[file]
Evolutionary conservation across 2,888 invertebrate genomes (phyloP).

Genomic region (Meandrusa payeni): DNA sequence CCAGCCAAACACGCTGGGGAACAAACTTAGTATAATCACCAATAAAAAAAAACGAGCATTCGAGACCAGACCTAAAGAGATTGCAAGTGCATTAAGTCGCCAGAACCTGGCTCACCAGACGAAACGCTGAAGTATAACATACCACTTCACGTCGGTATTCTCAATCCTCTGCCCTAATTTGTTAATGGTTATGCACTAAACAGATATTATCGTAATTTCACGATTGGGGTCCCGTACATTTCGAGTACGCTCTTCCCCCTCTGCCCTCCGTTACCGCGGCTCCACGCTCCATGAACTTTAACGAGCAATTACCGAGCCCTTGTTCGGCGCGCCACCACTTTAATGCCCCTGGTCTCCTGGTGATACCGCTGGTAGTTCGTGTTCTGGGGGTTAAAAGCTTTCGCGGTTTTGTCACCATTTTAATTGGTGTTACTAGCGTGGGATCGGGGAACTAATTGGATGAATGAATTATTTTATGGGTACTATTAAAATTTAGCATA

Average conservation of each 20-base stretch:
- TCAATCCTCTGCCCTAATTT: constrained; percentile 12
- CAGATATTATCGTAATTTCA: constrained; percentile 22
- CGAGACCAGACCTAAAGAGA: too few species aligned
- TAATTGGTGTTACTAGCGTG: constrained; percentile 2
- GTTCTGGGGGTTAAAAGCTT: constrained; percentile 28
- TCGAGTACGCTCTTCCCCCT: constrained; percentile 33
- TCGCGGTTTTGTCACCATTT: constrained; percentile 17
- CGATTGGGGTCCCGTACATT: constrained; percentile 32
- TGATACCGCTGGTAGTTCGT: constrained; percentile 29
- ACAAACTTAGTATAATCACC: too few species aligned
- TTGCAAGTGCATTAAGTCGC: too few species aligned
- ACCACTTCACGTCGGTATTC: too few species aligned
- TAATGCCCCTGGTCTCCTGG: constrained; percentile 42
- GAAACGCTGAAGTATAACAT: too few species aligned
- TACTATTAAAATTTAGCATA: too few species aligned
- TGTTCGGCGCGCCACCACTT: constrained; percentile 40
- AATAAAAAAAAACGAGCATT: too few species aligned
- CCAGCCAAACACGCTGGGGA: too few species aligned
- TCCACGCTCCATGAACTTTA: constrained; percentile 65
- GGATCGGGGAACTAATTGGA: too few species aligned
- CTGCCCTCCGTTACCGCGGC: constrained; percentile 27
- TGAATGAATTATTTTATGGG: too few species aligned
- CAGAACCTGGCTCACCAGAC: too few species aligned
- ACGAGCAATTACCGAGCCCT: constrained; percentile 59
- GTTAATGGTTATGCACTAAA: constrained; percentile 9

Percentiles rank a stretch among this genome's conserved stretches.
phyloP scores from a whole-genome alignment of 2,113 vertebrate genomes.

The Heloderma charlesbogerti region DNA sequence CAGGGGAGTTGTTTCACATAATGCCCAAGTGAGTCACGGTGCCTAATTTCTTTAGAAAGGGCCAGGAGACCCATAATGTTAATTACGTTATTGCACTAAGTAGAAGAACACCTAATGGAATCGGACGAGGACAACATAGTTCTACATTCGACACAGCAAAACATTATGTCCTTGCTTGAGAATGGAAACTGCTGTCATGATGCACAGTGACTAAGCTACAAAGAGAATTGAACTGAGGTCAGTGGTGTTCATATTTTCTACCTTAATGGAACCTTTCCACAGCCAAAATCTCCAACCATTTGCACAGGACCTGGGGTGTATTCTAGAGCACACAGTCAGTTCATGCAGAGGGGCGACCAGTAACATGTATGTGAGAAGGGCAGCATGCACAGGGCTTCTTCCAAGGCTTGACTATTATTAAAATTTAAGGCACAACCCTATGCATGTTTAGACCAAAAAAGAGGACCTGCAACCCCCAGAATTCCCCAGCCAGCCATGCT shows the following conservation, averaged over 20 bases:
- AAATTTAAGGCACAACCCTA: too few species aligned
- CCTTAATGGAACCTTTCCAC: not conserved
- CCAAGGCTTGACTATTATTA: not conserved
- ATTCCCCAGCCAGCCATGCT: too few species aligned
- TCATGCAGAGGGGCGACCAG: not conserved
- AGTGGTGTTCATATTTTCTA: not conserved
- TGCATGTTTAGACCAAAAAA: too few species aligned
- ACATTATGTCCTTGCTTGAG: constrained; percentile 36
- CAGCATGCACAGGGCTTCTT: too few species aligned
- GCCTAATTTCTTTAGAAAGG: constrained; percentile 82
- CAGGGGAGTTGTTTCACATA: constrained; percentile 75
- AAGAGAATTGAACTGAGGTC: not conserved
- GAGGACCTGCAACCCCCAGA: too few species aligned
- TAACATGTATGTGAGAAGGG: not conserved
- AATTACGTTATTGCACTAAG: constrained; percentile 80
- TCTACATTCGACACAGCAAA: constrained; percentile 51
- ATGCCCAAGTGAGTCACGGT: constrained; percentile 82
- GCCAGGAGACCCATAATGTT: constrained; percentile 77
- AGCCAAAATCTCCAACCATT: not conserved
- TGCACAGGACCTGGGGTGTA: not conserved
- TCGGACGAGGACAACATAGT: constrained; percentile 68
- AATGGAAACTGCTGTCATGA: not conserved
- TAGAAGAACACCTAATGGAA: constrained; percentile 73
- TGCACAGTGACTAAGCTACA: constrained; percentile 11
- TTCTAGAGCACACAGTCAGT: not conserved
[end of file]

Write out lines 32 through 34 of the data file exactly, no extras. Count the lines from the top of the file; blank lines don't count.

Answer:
- AAATTTAAGGCACAACCCTA: too few species aligned
- CCTTAATGGAACCTTTCCAC: not conserved
- CCAAGGCTTGACTATTATTA: not conserved